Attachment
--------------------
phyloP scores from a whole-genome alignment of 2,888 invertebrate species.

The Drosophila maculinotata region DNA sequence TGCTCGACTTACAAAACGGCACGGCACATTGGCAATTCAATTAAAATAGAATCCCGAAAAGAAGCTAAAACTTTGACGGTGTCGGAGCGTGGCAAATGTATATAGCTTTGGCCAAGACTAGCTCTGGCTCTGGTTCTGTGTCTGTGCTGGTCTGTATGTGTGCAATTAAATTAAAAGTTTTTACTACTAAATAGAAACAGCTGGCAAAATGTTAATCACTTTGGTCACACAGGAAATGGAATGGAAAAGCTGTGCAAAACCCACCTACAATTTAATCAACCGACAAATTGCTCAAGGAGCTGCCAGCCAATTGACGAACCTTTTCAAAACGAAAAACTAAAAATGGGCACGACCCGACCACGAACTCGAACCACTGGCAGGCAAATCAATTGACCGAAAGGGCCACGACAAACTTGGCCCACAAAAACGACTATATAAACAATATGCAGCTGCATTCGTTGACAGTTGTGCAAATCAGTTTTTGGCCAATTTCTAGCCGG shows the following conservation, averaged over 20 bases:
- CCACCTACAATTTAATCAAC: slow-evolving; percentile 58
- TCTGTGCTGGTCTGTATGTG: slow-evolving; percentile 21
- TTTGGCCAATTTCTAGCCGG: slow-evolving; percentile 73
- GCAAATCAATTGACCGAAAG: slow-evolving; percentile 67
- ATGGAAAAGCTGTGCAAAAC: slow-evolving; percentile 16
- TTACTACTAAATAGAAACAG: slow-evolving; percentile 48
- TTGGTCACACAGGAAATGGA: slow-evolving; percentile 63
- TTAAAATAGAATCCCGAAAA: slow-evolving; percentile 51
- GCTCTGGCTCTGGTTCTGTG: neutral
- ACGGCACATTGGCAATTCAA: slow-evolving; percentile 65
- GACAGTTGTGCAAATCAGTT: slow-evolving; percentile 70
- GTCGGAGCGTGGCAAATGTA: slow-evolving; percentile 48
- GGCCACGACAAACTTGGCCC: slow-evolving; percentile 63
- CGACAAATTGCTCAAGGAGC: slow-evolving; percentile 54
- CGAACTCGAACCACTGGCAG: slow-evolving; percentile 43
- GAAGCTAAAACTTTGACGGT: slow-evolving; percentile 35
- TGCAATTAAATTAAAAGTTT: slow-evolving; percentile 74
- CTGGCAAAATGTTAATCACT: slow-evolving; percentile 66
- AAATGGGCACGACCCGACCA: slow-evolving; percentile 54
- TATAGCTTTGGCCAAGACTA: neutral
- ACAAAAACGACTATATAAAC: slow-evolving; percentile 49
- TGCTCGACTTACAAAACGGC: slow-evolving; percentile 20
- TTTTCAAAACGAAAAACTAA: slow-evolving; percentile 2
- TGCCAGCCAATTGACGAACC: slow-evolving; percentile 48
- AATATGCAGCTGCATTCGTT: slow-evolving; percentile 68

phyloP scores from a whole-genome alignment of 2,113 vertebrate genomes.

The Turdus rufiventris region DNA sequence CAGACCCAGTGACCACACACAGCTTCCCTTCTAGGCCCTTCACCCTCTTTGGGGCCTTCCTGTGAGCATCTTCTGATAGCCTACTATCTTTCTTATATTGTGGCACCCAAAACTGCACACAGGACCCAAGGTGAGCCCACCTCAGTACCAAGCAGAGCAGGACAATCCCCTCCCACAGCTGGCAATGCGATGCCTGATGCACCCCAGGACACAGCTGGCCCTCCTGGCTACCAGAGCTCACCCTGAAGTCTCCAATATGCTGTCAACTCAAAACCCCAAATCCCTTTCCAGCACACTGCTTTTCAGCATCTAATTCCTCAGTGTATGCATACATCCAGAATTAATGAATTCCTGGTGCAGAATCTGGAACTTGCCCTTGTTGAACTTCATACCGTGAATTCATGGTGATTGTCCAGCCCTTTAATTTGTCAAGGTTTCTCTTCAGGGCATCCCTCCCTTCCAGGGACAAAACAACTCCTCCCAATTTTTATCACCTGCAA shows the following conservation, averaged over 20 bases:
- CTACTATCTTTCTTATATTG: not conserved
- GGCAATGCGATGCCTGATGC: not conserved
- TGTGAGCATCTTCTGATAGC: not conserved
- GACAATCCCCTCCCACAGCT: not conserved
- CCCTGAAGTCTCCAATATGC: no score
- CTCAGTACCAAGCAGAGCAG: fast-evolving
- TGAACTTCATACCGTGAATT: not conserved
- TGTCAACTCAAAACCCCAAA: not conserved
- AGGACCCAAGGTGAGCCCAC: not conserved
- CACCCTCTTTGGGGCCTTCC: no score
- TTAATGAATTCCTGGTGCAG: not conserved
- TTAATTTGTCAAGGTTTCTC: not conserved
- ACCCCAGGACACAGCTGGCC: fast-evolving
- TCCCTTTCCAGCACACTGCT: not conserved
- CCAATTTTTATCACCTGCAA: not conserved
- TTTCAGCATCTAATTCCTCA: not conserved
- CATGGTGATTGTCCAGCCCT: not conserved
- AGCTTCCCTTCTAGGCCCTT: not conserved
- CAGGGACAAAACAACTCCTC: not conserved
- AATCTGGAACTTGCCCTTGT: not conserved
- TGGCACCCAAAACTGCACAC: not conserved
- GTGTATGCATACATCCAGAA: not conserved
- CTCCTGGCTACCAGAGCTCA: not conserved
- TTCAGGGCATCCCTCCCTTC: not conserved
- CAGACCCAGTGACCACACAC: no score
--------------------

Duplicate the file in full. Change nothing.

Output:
phyloP scores from a whole-genome alignment of 2,888 invertebrate species.

The Drosophila maculinotata region DNA sequence TGCTCGACTTACAAAACGGCACGGCACATTGGCAATTCAATTAAAATAGAATCCCGAAAAGAAGCTAAAACTTTGACGGTGTCGGAGCGTGGCAAATGTATATAGCTTTGGCCAAGACTAGCTCTGGCTCTGGTTCTGTGTCTGTGCTGGTCTGTATGTGTGCAATTAAATTAAAAGTTTTTACTACTAAATAGAAACAGCTGGCAAAATGTTAATCACTTTGGTCACACAGGAAATGGAATGGAAAAGCTGTGCAAAACCCACCTACAATTTAATCAACCGACAAATTGCTCAAGGAGCTGCCAGCCAATTGACGAACCTTTTCAAAACGAAAAACTAAAAATGGGCACGACCCGACCACGAACTCGAACCACTGGCAGGCAAATCAATTGACCGAAAGGGCCACGACAAACTTGGCCCACAAAAACGACTATATAAACAATATGCAGCTGCATTCGTTGACAGTTGTGCAAATCAGTTTTTGGCCAATTTCTAGCCGG shows the following conservation, averaged over 20 bases:
- CCACCTACAATTTAATCAAC: slow-evolving; percentile 58
- TCTGTGCTGGTCTGTATGTG: slow-evolving; percentile 21
- TTTGGCCAATTTCTAGCCGG: slow-evolving; percentile 73
- GCAAATCAATTGACCGAAAG: slow-evolving; percentile 67
- ATGGAAAAGCTGTGCAAAAC: slow-evolving; percentile 16
- TTACTACTAAATAGAAACAG: slow-evolving; percentile 48
- TTGGTCACACAGGAAATGGA: slow-evolving; percentile 63
- TTAAAATAGAATCCCGAAAA: slow-evolving; percentile 51
- GCTCTGGCTCTGGTTCTGTG: neutral
- ACGGCACATTGGCAATTCAA: slow-evolving; percentile 65
- GACAGTTGTGCAAATCAGTT: slow-evolving; percentile 70
- GTCGGAGCGTGGCAAATGTA: slow-evolving; percentile 48
- GGCCACGACAAACTTGGCCC: slow-evolving; percentile 63
- CGACAAATTGCTCAAGGAGC: slow-evolving; percentile 54
- CGAACTCGAACCACTGGCAG: slow-evolving; percentile 43
- GAAGCTAAAACTTTGACGGT: slow-evolving; percentile 35
- TGCAATTAAATTAAAAGTTT: slow-evolving; percentile 74
- CTGGCAAAATGTTAATCACT: slow-evolving; percentile 66
- AAATGGGCACGACCCGACCA: slow-evolving; percentile 54
- TATAGCTTTGGCCAAGACTA: neutral
- ACAAAAACGACTATATAAAC: slow-evolving; percentile 49
- TGCTCGACTTACAAAACGGC: slow-evolving; percentile 20
- TTTTCAAAACGAAAAACTAA: slow-evolving; percentile 2
- TGCCAGCCAATTGACGAACC: slow-evolving; percentile 48
- AATATGCAGCTGCATTCGTT: slow-evolving; percentile 68

phyloP scores from a whole-genome alignment of 2,113 vertebrate genomes.

The Turdus rufiventris region DNA sequence CAGACCCAGTGACCACACACAGCTTCCCTTCTAGGCCCTTCACCCTCTTTGGGGCCTTCCTGTGAGCATCTTCTGATAGCCTACTATCTTTCTTATATTGTGGCACCCAAAACTGCACACAGGACCCAAGGTGAGCCCACCTCAGTACCAAGCAGAGCAGGACAATCCCCTCCCACAGCTGGCAATGCGATGCCTGATGCACCCCAGGACACAGCTGGCCCTCCTGGCTACCAGAGCTCACCCTGAAGTCTCCAATATGCTGTCAACTCAAAACCCCAAATCCCTTTCCAGCACACTGCTTTTCAGCATCTAATTCCTCAGTGTATGCATACATCCAGAATTAATGAATTCCTGGTGCAGAATCTGGAACTTGCCCTTGTTGAACTTCATACCGTGAATTCATGGTGATTGTCCAGCCCTTTAATTTGTCAAGGTTTCTCTTCAGGGCATCCCTCCCTTCCAGGGACAAAACAACTCCTCCCAATTTTTATCACCTGCAA shows the following conservation, averaged over 20 bases:
- CTACTATCTTTCTTATATTG: not conserved
- GGCAATGCGATGCCTGATGC: not conserved
- TGTGAGCATCTTCTGATAGC: not conserved
- GACAATCCCCTCCCACAGCT: not conserved
- CCCTGAAGTCTCCAATATGC: no score
- CTCAGTACCAAGCAGAGCAG: fast-evolving
- TGAACTTCATACCGTGAATT: not conserved
- TGTCAACTCAAAACCCCAAA: not conserved
- AGGACCCAAGGTGAGCCCAC: not conserved
- CACCCTCTTTGGGGCCTTCC: no score
- TTAATGAATTCCTGGTGCAG: not conserved
- TTAATTTGTCAAGGTTTCTC: not conserved
- ACCCCAGGACACAGCTGGCC: fast-evolving
- TCCCTTTCCAGCACACTGCT: not conserved
- CCAATTTTTATCACCTGCAA: not conserved
- TTTCAGCATCTAATTCCTCA: not conserved
- CATGGTGATTGTCCAGCCCT: not conserved
- AGCTTCCCTTCTAGGCCCTT: not conserved
- CAGGGACAAAACAACTCCTC: not conserved
- AATCTGGAACTTGCCCTTGT: not conserved
- TGGCACCCAAAACTGCACAC: not conserved
- GTGTATGCATACATCCAGAA: not conserved
- CTCCTGGCTACCAGAGCTCA: not conserved
- TTCAGGGCATCCCTCCCTTC: not conserved
- CAGACCCAGTGACCACACAC: no score